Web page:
Eric Desmet was freediving along the French Rivera when he met a curious little octopus.
He spotted the little fella and wanted to get a closer look at him. As he surfaced for some air, he realized that the young octopus was very interested in his shiny new camera.
“I saw that he was moving to the camera and then I decided to go down again and see,” Desmet said in an interview with The Dodo.
Desmet watched the sneaky cephalopod grab onto the camera with his tentacles and try to swim away with it! The mischievous mollusk was a bit too small to swim away with it, so he kept sinking back to the seafloor. The little guy was determined and did not let go of his newfound treasure.
Desmet had to smile.
“Baby octopuses like to play.” Desmet shares in an interview, “They’re not very big, you know? But they are curious.”
Desmet went on to explain that he engaged in an underwater tug-of-war with the curious critter.
The octopus did not want to give the camera back at all! So Desmet was patient and gently tried to coax the camera away from the little guy.
Since Desmet is a free diver, he had to make multiple trips to the surface for air before returning to his game with his new friend. Desmet is very experienced and was very careful to not harm the baby octopus in any way. throughout the entire ordeal, he knew that there was a possibility he would not get his camera back.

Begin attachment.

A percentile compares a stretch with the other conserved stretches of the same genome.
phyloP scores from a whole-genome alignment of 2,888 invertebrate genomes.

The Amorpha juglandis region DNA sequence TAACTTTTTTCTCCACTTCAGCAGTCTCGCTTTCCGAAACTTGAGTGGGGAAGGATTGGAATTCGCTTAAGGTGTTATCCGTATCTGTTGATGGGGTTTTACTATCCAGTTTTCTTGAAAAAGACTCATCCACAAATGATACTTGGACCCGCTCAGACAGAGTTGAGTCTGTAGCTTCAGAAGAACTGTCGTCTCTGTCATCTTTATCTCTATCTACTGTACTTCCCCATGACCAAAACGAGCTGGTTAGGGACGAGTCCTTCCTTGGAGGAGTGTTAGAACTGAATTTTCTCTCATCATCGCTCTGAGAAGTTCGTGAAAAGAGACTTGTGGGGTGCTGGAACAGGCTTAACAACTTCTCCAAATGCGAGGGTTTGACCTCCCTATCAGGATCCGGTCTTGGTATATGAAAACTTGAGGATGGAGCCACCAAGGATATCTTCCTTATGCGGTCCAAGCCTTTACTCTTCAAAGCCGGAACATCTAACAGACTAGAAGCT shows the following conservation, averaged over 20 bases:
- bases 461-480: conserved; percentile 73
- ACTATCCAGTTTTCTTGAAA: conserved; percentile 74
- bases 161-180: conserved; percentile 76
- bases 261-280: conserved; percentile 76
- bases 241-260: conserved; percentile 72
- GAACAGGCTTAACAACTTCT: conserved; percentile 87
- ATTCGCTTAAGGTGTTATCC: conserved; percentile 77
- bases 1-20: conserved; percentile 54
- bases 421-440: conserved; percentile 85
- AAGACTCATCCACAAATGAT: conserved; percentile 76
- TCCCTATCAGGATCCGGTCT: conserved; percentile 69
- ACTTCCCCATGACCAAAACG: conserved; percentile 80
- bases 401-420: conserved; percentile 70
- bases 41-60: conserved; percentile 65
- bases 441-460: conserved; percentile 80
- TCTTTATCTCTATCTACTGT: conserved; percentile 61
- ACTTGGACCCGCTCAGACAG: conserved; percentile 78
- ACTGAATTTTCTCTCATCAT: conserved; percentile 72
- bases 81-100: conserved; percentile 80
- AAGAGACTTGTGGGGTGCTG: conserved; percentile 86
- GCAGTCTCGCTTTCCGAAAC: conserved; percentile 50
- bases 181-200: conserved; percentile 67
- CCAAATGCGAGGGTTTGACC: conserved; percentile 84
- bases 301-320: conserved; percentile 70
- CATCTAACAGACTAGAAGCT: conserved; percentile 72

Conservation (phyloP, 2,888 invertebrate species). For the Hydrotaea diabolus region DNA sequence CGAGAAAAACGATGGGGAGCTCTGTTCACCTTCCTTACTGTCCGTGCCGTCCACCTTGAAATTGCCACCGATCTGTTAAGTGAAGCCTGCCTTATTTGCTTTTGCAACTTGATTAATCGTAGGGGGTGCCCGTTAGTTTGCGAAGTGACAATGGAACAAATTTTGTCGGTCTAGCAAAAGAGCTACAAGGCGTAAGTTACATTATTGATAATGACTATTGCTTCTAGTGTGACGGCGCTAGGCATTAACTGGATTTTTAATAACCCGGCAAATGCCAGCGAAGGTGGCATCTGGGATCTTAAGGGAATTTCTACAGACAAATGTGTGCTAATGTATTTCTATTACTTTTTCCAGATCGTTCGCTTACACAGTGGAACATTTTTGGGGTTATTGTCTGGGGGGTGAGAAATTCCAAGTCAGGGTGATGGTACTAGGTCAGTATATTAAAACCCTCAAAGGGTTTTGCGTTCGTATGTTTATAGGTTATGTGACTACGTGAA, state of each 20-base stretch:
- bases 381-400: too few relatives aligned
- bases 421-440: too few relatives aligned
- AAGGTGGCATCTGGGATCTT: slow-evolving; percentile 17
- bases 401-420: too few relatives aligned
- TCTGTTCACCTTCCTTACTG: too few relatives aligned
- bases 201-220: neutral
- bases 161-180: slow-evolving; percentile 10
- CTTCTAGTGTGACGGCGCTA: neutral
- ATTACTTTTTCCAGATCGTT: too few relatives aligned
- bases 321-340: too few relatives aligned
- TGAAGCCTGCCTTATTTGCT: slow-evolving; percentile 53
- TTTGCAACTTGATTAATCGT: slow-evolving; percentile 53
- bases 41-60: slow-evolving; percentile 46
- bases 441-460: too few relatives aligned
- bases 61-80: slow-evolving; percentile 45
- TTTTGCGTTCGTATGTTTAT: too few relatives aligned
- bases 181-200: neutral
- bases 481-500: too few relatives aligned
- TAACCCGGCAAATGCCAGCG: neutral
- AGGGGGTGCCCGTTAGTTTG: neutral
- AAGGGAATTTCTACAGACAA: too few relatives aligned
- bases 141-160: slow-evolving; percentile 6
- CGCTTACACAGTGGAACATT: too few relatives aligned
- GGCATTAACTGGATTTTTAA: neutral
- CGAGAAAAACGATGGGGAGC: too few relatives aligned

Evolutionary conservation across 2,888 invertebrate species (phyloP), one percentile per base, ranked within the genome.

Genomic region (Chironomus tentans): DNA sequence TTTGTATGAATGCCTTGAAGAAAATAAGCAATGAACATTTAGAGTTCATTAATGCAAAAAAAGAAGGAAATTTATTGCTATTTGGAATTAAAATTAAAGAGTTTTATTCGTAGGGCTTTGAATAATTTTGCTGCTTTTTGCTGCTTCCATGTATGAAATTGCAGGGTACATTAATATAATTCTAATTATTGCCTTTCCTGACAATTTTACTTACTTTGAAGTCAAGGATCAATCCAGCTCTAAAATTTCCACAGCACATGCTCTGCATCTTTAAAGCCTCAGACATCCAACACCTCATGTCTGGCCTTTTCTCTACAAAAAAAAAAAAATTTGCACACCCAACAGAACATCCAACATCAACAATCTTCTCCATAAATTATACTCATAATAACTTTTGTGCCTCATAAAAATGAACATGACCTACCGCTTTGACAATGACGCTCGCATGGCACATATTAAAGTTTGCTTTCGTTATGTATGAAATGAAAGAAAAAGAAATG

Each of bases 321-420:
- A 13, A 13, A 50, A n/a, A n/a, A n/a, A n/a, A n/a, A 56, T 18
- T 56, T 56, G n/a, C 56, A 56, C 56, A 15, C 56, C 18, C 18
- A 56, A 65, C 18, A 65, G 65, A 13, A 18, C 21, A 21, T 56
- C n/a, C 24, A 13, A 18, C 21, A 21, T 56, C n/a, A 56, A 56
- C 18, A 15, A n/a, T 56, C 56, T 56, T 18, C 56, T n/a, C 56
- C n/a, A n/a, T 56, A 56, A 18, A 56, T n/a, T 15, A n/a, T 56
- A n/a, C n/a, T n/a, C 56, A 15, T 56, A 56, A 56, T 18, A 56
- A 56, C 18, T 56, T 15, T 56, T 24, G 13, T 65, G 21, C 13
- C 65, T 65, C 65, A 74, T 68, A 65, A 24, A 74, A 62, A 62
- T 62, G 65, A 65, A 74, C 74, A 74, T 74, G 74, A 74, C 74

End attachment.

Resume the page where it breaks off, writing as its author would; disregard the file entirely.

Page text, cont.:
“I am in the water everyday, and so as soon as I am in the sea, everything is quiet and soft. If I lose something, I lose something.” He shared with The Dodo. “If an octopus is coming to visit me or my camera, it is not a problem for me. Not at all.”
Eventually, the baby octopus got tired.
It took a little while but eventually, the little octopus got tired of playing and allowed Desmet to have his camera back. The octopus was rather displeased that he had lost his new treasure and gave Desmet the stink-eye for a while and even pounded one of his tentacles in the sand out of frustration. I’m just glad that nobody got inked.
Octopuses are very intelligent animals.
These fellas are notorious for escaping fish tanks and getting into all kinds of trouble in aquariums. Disney’s Finding Dory even depicted an octopus who was a mastermind escape artist.
This kind of intelligence is not common among cephalopods. The kind of intelligence these animals display is normally found invertebrates (animals with a backbone) like dolphins, dogs, and apes. The idea is that vertebrates evolved later and therefore have a more sophisticated brain…..but what about the octopus?
Scientists are not quite sure why octopuses evolved this way. The only similarity they have with more intelligent animals is their large brain. Even so, these animals have found ways to use tools to their advantage and play tug-of-war with freedivers.
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Source: The Dodo